Source: Cahoon, D.R. et al. 2020. How Plants Influence Resilience of Salt Marsh and Mangrove Wetlands to Sea-Level Rise. Estuaries and Coasts. DOI: 10.1007/s12237-020-00834-w

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10 Questions to Ask About the Future of Tidal Marshes
How does the combination of climate change and urbanization affect marsh function?

The capacity of tidal marshes to support important ecosystem services—such as providing fisheries habitat, carbon sequestration, and shoreline protection—is increasingly jeopardized by human actions. Climate change causes species redistribution, alters weather patterns, and increases the risk of coastal erosion through sea level rise. At the same time, the effects of urbanization—habitat loss, eutrophication, overfishing, and the spread of invasive species—interact with each other and with climate change to alter the structure and function of tidal marshes on local and global scales, and across temporal scales too. However, research into the full effects of these multi-scaled, interacting stressors on tidal marshes is just beginning.

A large interdisciplinary team of researchers identified key knowledge gaps and posed 10 priority research questions that should be addressed to understand the consequences of human actions on tidal marshes.

  1. How will climate change and variability affect ecological functions?
  2. What is the impact of climate change on species distribution?
  3. What effect will invasive species have?
  4. What controls the impacts of nutrient loading?
  5. How does urbanization change ecosystems around tidal marshes?
  6. How do changes in tidal marsh composition affect ecological functions?
  7. How will the long-term storage of carbon in tidal marshes change?
  8. How will climate change interact with local stressors to modify food webs and fisheries?
  9. What restoration designs will optimize ecological functions and ecosystem services?
  10. How will human impacts affect the capacity for nutrient sequestration?

There is a clear link between anthropogenic impacts, the condition and extent of tidal marshes, and their capacity to deliver key ecosystem services. To optimize interventions, we need accurate predictions about the effects of a combination of these factors at both the habitat and seascape scales.  

Source: Gilby, B.L. et al. 2020. Human Actions Alter Tidal Marsh Seascapes and the Provision of Ecosystem Services. Estuaries and Coasts. DOI: 10.1007/s12237-020-00830-0

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A New Technique for Mapping Hard-Bottom Habitats
Mapping glacial moraine deposits aids in studying the effects of offshore wind farms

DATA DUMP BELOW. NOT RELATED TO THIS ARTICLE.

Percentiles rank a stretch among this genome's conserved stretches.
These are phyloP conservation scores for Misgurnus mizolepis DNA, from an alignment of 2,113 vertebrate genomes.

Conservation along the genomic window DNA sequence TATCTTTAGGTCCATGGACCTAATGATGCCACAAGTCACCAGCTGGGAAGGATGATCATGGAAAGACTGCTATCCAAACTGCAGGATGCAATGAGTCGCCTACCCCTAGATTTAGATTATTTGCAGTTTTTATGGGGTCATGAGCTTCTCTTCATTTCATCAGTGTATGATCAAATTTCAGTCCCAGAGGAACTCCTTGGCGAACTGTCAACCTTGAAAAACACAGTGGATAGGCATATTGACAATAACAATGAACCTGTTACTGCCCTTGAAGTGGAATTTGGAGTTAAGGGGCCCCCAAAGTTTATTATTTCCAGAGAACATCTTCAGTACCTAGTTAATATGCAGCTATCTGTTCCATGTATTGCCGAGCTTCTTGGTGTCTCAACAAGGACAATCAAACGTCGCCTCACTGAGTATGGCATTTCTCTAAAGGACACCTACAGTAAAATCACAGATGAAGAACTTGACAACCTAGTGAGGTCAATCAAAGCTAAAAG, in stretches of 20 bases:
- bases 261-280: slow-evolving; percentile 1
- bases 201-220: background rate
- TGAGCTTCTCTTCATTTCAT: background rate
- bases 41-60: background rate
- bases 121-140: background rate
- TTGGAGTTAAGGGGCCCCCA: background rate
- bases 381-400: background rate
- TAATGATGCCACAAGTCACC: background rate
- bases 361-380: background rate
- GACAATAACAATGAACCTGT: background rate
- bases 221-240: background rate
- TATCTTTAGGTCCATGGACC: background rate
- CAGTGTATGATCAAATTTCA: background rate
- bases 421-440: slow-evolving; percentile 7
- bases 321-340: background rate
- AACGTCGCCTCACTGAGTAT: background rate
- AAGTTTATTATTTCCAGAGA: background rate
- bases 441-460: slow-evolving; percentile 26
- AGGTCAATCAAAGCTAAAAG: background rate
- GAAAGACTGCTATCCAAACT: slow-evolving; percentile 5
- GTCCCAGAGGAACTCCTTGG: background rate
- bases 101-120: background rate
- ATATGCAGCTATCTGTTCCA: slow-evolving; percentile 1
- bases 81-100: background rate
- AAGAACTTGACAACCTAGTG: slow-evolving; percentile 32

Offshore wind farms are a rapidly growing component of ocean infrastructure, which may affect the connectivity of marine populations by altering both biological communities and sedimentary environments. Several projects are underway along the Atlantic coast in areas encompassing glacial moraine deposits—structurally complex, hard-bottom habitats that are critical to ecologically and economically important species including the American lobster. However, most seafloor-sampling devices and assessment techniques were developed for soft-sediment environments.

To detect and document the effects of wind farms and their related anchoring activity on hard-bottom habitats, researchers combined underwater video and still imagery with high-resolution acoustic geophysical data. They developed and tested their approach at the Block Island Wind Farm off Rhode Island. Its southernmost wind turbine generator is located near one of several shallow ridges formed by glacial moraine deposits. The team conducted surveys before and after construction, assembling baseline data on abiotic and biotic habitat features in order to detect anchoring disturbance.

The diverse habitats near the wind farm range from rippled, gravelly sand with sparse biotic cover to nearly continuous fields of cobbles and boulders supporting diverse and abundant life. In habitats with mixed, patchy topography, the team detected evidence of anchoring disturbance as a result of the initial installation—parallel lines, or furrows, three to five meters across, 32 to 145 meters long. However, recolonization from nearby communities was swift: Although anchor marks remain, the biotic cover of anchor furrows resembled nearby habitats within a year.

The large, seascape scale provided by the geophysical data allowed the team to then target hard-bottom areas of impact for sampling with cameras. This type of multi-scale approach will help assess benthic habitats for offshore wind development plans and environmental studies, particularly in New England where moraine habitats are found.

Source: Guarinello, M.L. and D.A. Carey. 2020. Multi-modal Approach for Benthic Impact Assessments in Moraine Habitats: a Case Study at the Block Island Wind Farm. Estuaries and Coasts. DOI: 10.1007/s12237-020-00818-w